The Most Memorable Venues New York Lost in 2009

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As sad as it may be, 2009 saw a lot of great hot spots close around the country. Whether this was as a direct result of the struggling economy, or perhaps somewhat due to changing trends, New York City alone lost a number of venues that some of us just weren’t ready to let go of. Here’s a look at a few of the most memorable venues that were shut down throughout the past year. As more luxurious high-end venues began to target individuals who had the means and the desire to enjoy an evening of bottle service, many venues in New York struggled to keep up with the trends as the economy rubbed some salt on their wounds.

Lot 61

The incredibly successful bar was opened by Amy Sacco in 1990 and quickly became famous for its 61 flavors of martinis and a memorable cosmopolitan, which may not seem like much to you now, but consider the time. Lot 61 managed to maintain success for several years even after the nightlife scene began to transform.

Centro Fly

This venue was an attempt to create a more sophisticated setting for an older crowd who no longer enjoyed having their ears blasted out at the usual night club scene. The lounge was named after a store in Milan, featured a mod design and offered both food and dancing. Eventually, the place closed down and was replaced by an equally unsuccessful Duvet, which was just ordered to be closed as well.


This water-themed dance club located near Union Square operated under the business model of pricey entrance fees, a booming sound system, and a lively crowd. Remaining true to it’s water theme, Spa also sold 16 different types of bottled water, which was perhaps a trend of the time, but seems rather ridiculous to many of us now.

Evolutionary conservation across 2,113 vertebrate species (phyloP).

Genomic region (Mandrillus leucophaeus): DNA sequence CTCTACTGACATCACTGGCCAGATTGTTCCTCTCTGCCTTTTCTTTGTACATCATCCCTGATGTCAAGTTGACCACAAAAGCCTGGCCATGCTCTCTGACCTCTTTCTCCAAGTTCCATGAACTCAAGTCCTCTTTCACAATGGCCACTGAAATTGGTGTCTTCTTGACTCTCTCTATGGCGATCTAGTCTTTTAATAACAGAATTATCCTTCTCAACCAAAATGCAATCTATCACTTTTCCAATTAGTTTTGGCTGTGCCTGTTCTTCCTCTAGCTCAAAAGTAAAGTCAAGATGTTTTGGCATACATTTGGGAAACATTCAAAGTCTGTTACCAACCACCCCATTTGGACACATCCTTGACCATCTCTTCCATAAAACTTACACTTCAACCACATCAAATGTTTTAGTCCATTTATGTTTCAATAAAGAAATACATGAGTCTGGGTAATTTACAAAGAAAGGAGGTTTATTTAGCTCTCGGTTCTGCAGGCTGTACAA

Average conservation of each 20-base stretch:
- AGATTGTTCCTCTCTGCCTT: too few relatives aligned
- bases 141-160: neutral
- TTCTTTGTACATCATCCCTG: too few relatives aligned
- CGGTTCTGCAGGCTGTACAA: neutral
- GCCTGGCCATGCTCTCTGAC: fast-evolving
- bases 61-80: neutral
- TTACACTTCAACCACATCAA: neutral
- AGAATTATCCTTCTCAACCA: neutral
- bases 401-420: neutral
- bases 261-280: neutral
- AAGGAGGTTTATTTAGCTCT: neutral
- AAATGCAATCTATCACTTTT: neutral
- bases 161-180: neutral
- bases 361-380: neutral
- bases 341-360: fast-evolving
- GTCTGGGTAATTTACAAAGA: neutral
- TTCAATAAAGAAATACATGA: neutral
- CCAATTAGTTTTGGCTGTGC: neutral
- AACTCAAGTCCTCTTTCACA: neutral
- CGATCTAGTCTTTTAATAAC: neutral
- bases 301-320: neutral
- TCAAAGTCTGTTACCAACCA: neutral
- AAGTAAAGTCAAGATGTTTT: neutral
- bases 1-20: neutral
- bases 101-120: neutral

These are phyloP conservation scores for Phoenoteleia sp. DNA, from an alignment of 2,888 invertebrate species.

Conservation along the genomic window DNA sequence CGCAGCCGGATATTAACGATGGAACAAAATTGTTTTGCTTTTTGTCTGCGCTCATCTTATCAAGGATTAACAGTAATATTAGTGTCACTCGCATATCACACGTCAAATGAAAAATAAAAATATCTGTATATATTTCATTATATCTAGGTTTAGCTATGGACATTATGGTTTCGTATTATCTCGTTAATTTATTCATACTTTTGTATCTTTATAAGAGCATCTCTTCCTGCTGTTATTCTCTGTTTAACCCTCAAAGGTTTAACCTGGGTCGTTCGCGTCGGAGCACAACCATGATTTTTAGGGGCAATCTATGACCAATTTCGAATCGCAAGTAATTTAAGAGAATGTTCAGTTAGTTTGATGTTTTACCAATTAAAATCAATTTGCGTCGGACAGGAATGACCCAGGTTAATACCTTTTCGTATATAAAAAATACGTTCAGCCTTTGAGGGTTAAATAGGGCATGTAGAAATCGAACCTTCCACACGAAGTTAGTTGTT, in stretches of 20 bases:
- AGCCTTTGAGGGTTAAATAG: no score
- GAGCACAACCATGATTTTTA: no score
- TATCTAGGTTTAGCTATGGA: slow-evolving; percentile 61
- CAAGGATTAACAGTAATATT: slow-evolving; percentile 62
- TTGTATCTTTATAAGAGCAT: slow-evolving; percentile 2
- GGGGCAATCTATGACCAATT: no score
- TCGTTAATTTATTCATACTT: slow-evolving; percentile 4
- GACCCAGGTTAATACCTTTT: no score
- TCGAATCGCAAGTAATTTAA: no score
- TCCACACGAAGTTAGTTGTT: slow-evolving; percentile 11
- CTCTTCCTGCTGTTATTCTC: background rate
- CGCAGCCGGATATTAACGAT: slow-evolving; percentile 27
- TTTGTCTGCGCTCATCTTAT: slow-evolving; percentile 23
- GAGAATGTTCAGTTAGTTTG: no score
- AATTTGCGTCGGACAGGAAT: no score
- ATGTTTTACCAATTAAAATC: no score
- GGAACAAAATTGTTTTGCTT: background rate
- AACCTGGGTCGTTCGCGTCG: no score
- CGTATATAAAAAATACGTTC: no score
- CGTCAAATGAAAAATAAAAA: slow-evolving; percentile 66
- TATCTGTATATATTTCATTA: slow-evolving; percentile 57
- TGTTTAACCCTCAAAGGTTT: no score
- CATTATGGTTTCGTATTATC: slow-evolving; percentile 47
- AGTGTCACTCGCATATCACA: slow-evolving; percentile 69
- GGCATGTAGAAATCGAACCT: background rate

Not long after it’s opening, Lotus became the place for everyone, dancing, dining, conversation, and wildness in the Meatpacking District. As the area surrounding Lotus expanded and grew in popularity in its own right, so did Lotus. Unfortunately for those who loved the venue, Lotus was unable to keep up with the flurry of openings in the area and attract a new crowd.

Studio B

This Brooklyn nightclub was a former Polish dancehall which gave people a popular alternative to traveling into Manhattan in the wee hours of the night. Unfortunately for Studio B fans and the club owners, the community was never in favor of the venue. When Studio B attempted to get a rooftop expansion it began what turned out to be a very lengthy and confusing demise.  

Bungalow 8

Amy Sacco opened her second venue in West Chelsea in 2001. Sacco and Bungalow “rode a Sex and the City wave and the space quickly became the hot spot of the beginning of the decade.” The club’s success led to a number of imitators, and although they never achieved Bungalow 8’s success or notoriety, they did change the area surrounding Bungalow 8, creating a difficult neighborhood for the club to maintain its high end crowd.  The seedier crowd that had taken over the street was a turnoff for Bungalow 8 customers. Sacco is currently in the process of preparing a revamp of Bungalow 8 in 2010, so keep your eye out for it.  


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